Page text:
Title: You Don’t Know Me
Author: Imran Mahmood
Publisher: Penguin UK – Michael Joseph
Publication Date: 27th, June 2017
Page Count: 400 pages
Genre: Mystery, Fiction, Crime
Synopsis: An unnamed defendant stands accused of murder. Just before the Closing Speeches, the young man sacks his lawyer, and decides to give his own defence speech.
He tells us that his barrister told him to leave some things out. Sometimes, the truth can be too difficult to explain, or believe. But he thinks that if he’s going to go down for life, he might as well go down telling the truth.
There are eight pieces of evidence against him. As he talks us through them one by one, his life is in our hands. We, the reader – member of the jury – must keep an open mind till we hear the end of his story. His defence raises many questions… but at the end of the speeches, only one matters:
Did he do it?
Warning: This book contains descriptions of violence, drug abuse, prostitution and nudity.
There were only two characters I kind of liked in this novel and that was the defendant’s friend Curt and the defendant’s sister, Blessing. They were nice characters that if spoken about more I could have really liked but the main characters I didn’t like, not for any particular reason I just couldn’t connect.
You Don’t Know Me is set in England, the story is told by the defendant who is sat in court explaining the events leading up to the crime, the murder of a man named Jamil.
I feel so frustrated with this book, I got 40% through and I was so bored. I skim read the last 60% and from what I can tell nothing got any better. All of the story was just about gang trouble really. I seriously believed the defendant’s story until the end when he explained what had happened after Jamil’s death and I just couldn’t believe it, not in an ‘I was shocked’ way, no, I literally couldn’t believe it, the story did not make sense and this would never happen. I also can’t believe the judge let the defendant tell his story for 10 days especially over the fact that most of it were unnecessary. Throughout the book, I had to laugh because there were things the defendant was saying that was how I was feeling, here are a couple of examples.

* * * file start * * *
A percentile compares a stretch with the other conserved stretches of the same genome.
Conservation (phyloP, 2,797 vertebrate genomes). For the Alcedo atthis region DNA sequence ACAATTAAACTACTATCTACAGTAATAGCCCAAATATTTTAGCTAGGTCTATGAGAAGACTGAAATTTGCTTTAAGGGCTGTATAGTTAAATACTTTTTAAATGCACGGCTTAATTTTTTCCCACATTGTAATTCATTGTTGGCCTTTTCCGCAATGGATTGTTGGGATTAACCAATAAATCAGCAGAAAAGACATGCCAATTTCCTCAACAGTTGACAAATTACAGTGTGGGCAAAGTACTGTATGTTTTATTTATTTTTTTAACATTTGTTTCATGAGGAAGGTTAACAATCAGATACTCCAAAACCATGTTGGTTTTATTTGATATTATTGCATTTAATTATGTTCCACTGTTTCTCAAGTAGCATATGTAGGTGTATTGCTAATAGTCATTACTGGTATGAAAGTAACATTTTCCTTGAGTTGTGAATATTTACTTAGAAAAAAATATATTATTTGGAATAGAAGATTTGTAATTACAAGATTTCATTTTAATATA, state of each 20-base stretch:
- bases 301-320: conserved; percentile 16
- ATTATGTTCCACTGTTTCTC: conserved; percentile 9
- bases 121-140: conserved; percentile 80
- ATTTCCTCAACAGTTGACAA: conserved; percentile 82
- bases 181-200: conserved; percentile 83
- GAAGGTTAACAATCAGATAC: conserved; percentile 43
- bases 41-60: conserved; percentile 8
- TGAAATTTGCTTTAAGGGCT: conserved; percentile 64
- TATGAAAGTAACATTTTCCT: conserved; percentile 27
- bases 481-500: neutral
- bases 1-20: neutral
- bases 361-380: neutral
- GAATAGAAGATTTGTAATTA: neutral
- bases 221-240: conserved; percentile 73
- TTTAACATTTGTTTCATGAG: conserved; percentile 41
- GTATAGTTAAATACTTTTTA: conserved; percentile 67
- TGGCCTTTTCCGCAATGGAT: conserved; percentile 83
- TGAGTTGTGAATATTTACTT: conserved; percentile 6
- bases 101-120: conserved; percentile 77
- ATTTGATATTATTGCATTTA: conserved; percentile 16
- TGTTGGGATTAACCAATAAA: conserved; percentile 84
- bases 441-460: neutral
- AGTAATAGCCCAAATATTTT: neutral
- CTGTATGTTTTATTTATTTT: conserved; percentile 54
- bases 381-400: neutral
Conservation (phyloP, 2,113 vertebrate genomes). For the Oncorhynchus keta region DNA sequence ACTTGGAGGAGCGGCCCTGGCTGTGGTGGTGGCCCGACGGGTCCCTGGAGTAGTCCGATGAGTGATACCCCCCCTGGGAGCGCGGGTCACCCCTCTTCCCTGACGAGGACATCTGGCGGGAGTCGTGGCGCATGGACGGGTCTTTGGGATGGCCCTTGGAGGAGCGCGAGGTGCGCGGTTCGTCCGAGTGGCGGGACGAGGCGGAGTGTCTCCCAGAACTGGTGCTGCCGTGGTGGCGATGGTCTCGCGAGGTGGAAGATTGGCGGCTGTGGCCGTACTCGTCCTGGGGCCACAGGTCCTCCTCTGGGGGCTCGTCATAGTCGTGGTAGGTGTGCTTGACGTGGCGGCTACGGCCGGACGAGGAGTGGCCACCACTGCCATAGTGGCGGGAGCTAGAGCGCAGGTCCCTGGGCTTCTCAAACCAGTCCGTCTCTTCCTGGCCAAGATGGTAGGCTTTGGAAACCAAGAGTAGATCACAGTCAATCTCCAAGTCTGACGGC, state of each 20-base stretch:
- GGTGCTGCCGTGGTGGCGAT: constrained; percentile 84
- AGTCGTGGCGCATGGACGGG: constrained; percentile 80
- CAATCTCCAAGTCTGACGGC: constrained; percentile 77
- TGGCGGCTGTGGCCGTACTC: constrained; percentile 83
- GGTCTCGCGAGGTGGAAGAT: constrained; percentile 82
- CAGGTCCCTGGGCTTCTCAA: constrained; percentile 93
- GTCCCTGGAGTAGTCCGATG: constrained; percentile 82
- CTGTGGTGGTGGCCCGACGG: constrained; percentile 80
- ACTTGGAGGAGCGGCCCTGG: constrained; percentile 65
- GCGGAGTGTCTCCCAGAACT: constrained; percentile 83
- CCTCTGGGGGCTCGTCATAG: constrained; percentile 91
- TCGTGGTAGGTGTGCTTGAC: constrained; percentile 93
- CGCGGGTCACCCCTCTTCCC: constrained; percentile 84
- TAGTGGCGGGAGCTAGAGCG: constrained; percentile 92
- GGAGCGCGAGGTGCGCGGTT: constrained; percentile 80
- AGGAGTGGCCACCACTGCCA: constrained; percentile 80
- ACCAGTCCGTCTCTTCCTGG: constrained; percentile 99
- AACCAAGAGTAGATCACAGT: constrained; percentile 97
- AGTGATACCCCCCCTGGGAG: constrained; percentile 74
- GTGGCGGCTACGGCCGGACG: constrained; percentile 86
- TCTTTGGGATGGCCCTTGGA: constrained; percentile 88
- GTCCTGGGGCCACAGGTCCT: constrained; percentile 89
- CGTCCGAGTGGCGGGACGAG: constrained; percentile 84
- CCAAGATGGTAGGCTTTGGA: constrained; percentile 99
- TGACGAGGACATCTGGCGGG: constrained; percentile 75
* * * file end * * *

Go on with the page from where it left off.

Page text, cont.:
“I get the feeling ou lot are waiting for the ending and one of the last things my brief said to me was ‘Don’t let them lose interest’ and I don’t know if you lot are maybe losing interest.”
Yes, I was really losing interest…
“Look I know that this speech is long. It is bare long.”
Yes, it was sooooooo long, please, stop.
There were a couple of quotes I liked and I think these were the only good lines in the whole book.
“One of the first things I did was go round to her flat to pick up some things for her. Some clothes, yes, but mainly something to read. She needed her books round her. To her they were like her friends. Or family even. It’s weird I know, but book people are weird trust me.”
Too right we are.
“Maybe right now it is. But in a few days, or a few weeks, she will get better. It’s being in a tunnel. You don’t know how long it will stay dark but if you walk long enough, the light will come. Eventually.”
So there we have it, the only bits I enjoyed from the full story. I wouldn’t recommend this to anybody, I would have quit at 40% if it wasn’t for it being a Netgalley copy. But then again, people have enjoyed it so maybe it was just me?
Thank you NetGalley and Penguin UK for an ARC in exchange for an honest review.
The Book Depository: click here
About the author:
Imran Mahmood was born in Liverpool in 1969 to first generation Pakistani parents. He has
been working on the criminal bar in London for over 20 years and regularly appears in jury trials across the country dealing in serious and complex criminal cases.
He now lives in South East London with his wife and is currently plotting a second novel. – Goodreads